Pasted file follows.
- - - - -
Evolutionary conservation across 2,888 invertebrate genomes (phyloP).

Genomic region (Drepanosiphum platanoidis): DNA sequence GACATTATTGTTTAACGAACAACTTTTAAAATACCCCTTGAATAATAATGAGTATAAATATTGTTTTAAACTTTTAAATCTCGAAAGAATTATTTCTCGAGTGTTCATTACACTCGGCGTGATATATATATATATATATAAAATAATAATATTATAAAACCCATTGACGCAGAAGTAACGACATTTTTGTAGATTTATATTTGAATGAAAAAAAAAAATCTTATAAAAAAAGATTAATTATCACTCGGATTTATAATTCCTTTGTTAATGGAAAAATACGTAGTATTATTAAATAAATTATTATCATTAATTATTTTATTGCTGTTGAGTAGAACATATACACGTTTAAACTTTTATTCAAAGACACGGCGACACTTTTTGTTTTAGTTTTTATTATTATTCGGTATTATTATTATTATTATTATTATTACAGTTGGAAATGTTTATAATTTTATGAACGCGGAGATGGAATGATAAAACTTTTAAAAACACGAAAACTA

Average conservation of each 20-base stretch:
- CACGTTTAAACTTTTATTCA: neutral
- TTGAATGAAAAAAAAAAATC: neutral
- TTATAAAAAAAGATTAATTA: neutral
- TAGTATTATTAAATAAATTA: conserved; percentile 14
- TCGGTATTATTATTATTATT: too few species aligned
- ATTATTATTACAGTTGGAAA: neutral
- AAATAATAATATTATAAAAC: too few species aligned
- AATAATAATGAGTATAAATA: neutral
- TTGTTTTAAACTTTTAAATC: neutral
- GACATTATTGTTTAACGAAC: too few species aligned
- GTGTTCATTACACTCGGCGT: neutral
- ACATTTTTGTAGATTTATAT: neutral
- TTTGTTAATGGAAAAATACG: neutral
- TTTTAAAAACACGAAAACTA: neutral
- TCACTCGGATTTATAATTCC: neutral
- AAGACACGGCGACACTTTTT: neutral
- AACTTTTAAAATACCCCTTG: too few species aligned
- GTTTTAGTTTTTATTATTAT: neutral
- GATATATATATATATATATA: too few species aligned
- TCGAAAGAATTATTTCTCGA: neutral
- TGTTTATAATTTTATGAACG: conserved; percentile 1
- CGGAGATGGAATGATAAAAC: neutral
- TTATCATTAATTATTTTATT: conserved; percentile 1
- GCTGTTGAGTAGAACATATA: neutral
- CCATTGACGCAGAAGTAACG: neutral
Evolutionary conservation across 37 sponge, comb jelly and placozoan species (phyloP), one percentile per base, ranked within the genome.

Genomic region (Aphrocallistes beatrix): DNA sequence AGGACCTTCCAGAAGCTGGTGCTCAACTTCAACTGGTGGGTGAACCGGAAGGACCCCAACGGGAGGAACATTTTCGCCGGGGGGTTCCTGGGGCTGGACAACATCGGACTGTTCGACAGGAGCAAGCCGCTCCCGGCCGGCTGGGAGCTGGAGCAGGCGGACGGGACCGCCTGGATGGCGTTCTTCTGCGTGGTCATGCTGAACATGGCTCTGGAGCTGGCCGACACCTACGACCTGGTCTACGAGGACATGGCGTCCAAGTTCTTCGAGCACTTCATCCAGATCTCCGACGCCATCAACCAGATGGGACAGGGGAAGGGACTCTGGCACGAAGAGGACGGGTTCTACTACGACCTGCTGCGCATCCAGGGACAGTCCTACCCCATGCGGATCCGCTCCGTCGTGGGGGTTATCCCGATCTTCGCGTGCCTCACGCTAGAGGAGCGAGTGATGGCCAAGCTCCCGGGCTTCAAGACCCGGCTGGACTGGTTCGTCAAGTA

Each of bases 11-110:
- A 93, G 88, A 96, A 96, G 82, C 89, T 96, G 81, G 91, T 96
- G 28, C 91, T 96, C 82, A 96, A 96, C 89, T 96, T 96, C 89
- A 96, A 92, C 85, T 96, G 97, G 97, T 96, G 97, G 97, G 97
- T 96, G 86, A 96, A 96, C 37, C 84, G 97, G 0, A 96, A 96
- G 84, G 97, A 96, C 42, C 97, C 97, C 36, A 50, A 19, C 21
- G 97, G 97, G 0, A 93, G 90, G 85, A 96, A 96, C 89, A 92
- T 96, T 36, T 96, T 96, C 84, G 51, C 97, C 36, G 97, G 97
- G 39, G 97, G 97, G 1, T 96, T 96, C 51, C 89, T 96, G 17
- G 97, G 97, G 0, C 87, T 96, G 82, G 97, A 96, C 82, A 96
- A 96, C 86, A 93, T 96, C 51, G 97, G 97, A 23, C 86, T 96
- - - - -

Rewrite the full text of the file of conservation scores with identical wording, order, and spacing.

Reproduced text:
Evolutionary conservation across 2,888 invertebrate genomes (phyloP).

Genomic region (Drepanosiphum platanoidis): DNA sequence GACATTATTGTTTAACGAACAACTTTTAAAATACCCCTTGAATAATAATGAGTATAAATATTGTTTTAAACTTTTAAATCTCGAAAGAATTATTTCTCGAGTGTTCATTACACTCGGCGTGATATATATATATATATATAAAATAATAATATTATAAAACCCATTGACGCAGAAGTAACGACATTTTTGTAGATTTATATTTGAATGAAAAAAAAAAATCTTATAAAAAAAGATTAATTATCACTCGGATTTATAATTCCTTTGTTAATGGAAAAATACGTAGTATTATTAAATAAATTATTATCATTAATTATTTTATTGCTGTTGAGTAGAACATATACACGTTTAAACTTTTATTCAAAGACACGGCGACACTTTTTGTTTTAGTTTTTATTATTATTCGGTATTATTATTATTATTATTATTATTACAGTTGGAAATGTTTATAATTTTATGAACGCGGAGATGGAATGATAAAACTTTTAAAAACACGAAAACTA

Average conservation of each 20-base stretch:
- CACGTTTAAACTTTTATTCA: neutral
- TTGAATGAAAAAAAAAAATC: neutral
- TTATAAAAAAAGATTAATTA: neutral
- TAGTATTATTAAATAAATTA: conserved; percentile 14
- TCGGTATTATTATTATTATT: too few species aligned
- ATTATTATTACAGTTGGAAA: neutral
- AAATAATAATATTATAAAAC: too few species aligned
- AATAATAATGAGTATAAATA: neutral
- TTGTTTTAAACTTTTAAATC: neutral
- GACATTATTGTTTAACGAAC: too few species aligned
- GTGTTCATTACACTCGGCGT: neutral
- ACATTTTTGTAGATTTATAT: neutral
- TTTGTTAATGGAAAAATACG: neutral
- TTTTAAAAACACGAAAACTA: neutral
- TCACTCGGATTTATAATTCC: neutral
- AAGACACGGCGACACTTTTT: neutral
- AACTTTTAAAATACCCCTTG: too few species aligned
- GTTTTAGTTTTTATTATTAT: neutral
- GATATATATATATATATATA: too few species aligned
- TCGAAAGAATTATTTCTCGA: neutral
- TGTTTATAATTTTATGAACG: conserved; percentile 1
- CGGAGATGGAATGATAAAAC: neutral
- TTATCATTAATTATTTTATT: conserved; percentile 1
- GCTGTTGAGTAGAACATATA: neutral
- CCATTGACGCAGAAGTAACG: neutral
Evolutionary conservation across 37 sponge, comb jelly and placozoan species (phyloP), one percentile per base, ranked within the genome.

Genomic region (Aphrocallistes beatrix): DNA sequence AGGACCTTCCAGAAGCTGGTGCTCAACTTCAACTGGTGGGTGAACCGGAAGGACCCCAACGGGAGGAACATTTTCGCCGGGGGGTTCCTGGGGCTGGACAACATCGGACTGTTCGACAGGAGCAAGCCGCTCCCGGCCGGCTGGGAGCTGGAGCAGGCGGACGGGACCGCCTGGATGGCGTTCTTCTGCGTGGTCATGCTGAACATGGCTCTGGAGCTGGCCGACACCTACGACCTGGTCTACGAGGACATGGCGTCCAAGTTCTTCGAGCACTTCATCCAGATCTCCGACGCCATCAACCAGATGGGACAGGGGAAGGGACTCTGGCACGAAGAGGACGGGTTCTACTACGACCTGCTGCGCATCCAGGGACAGTCCTACCCCATGCGGATCCGCTCCGTCGTGGGGGTTATCCCGATCTTCGCGTGCCTCACGCTAGAGGAGCGAGTGATGGCCAAGCTCCCGGGCTTCAAGACCCGGCTGGACTGGTTCGTCAAGTA

Each of bases 11-110:
- A 93, G 88, A 96, A 96, G 82, C 89, T 96, G 81, G 91, T 96
- G 28, C 91, T 96, C 82, A 96, A 96, C 89, T 96, T 96, C 89
- A 96, A 92, C 85, T 96, G 97, G 97, T 96, G 97, G 97, G 97
- T 96, G 86, A 96, A 96, C 37, C 84, G 97, G 0, A 96, A 96
- G 84, G 97, A 96, C 42, C 97, C 97, C 36, A 50, A 19, C 21
- G 97, G 97, G 0, A 93, G 90, G 85, A 96, A 96, C 89, A 92
- T 96, T 36, T 96, T 96, C 84, G 51, C 97, C 36, G 97, G 97
- G 39, G 97, G 97, G 1, T 96, T 96, C 51, C 89, T 96, G 17
- G 97, G 97, G 0, C 87, T 96, G 82, G 97, A 96, C 82, A 96
- A 96, C 86, A 93, T 96, C 51, G 97, G 97, A 23, C 86, T 96